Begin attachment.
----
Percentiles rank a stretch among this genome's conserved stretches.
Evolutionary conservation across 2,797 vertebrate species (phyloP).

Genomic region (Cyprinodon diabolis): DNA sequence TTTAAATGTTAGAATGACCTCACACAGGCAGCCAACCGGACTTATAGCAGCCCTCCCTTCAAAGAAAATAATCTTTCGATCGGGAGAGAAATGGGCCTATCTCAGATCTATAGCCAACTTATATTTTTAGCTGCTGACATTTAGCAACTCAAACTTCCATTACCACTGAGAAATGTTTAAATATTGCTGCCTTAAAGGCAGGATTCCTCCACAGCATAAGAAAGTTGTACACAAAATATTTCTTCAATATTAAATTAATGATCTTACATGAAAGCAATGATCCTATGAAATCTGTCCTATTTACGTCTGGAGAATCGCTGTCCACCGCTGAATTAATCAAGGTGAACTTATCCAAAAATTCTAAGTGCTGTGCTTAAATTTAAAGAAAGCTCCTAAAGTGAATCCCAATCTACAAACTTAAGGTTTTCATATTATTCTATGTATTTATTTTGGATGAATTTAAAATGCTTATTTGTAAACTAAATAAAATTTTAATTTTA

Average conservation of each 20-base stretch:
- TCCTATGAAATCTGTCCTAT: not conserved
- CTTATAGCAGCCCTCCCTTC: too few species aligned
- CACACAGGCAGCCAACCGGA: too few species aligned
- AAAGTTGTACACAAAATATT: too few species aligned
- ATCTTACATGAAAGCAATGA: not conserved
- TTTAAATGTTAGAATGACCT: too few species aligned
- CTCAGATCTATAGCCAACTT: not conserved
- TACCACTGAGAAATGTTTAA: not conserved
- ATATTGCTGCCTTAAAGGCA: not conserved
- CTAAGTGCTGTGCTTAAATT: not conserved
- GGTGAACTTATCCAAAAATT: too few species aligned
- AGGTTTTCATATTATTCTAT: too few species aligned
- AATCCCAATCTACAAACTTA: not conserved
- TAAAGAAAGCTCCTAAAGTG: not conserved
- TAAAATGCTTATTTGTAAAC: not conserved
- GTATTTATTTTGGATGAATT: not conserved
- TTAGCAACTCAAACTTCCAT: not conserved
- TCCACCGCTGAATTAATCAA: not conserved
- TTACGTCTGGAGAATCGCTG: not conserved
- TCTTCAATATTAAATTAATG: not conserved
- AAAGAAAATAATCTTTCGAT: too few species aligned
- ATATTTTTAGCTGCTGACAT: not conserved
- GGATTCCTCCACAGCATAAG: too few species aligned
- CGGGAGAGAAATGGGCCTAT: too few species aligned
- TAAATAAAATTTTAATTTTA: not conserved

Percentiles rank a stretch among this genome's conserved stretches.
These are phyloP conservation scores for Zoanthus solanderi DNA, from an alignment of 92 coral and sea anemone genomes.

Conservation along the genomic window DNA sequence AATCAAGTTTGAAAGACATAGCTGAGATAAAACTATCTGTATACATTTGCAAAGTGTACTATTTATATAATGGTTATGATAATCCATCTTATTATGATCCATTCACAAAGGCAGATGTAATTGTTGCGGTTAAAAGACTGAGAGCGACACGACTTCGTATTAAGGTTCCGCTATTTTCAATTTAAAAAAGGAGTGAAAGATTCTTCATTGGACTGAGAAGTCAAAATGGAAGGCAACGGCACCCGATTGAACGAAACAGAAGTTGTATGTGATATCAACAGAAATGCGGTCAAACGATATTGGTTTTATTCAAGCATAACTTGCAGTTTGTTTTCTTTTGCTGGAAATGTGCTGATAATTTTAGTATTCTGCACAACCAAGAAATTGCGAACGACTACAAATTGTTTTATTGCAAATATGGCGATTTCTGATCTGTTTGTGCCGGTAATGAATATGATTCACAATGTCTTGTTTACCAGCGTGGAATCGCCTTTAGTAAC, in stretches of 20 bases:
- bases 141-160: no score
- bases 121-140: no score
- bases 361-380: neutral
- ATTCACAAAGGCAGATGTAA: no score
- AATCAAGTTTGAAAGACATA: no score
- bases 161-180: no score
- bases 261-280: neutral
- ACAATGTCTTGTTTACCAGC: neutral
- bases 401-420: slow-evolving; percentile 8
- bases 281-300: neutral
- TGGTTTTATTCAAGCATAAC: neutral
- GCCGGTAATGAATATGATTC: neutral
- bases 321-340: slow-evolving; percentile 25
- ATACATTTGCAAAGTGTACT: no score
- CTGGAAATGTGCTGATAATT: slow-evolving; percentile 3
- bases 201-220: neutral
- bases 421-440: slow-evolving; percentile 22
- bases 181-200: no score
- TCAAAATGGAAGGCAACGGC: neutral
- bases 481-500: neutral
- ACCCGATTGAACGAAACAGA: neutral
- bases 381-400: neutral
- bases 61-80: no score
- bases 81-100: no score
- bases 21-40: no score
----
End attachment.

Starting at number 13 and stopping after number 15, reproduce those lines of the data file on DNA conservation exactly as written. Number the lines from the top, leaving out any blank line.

- ATATTGCTGCCTTAAAGGCA: not conserved
- CTAAGTGCTGTGCTTAAATT: not conserved
- GGTGAACTTATCCAAAAATT: too few species aligned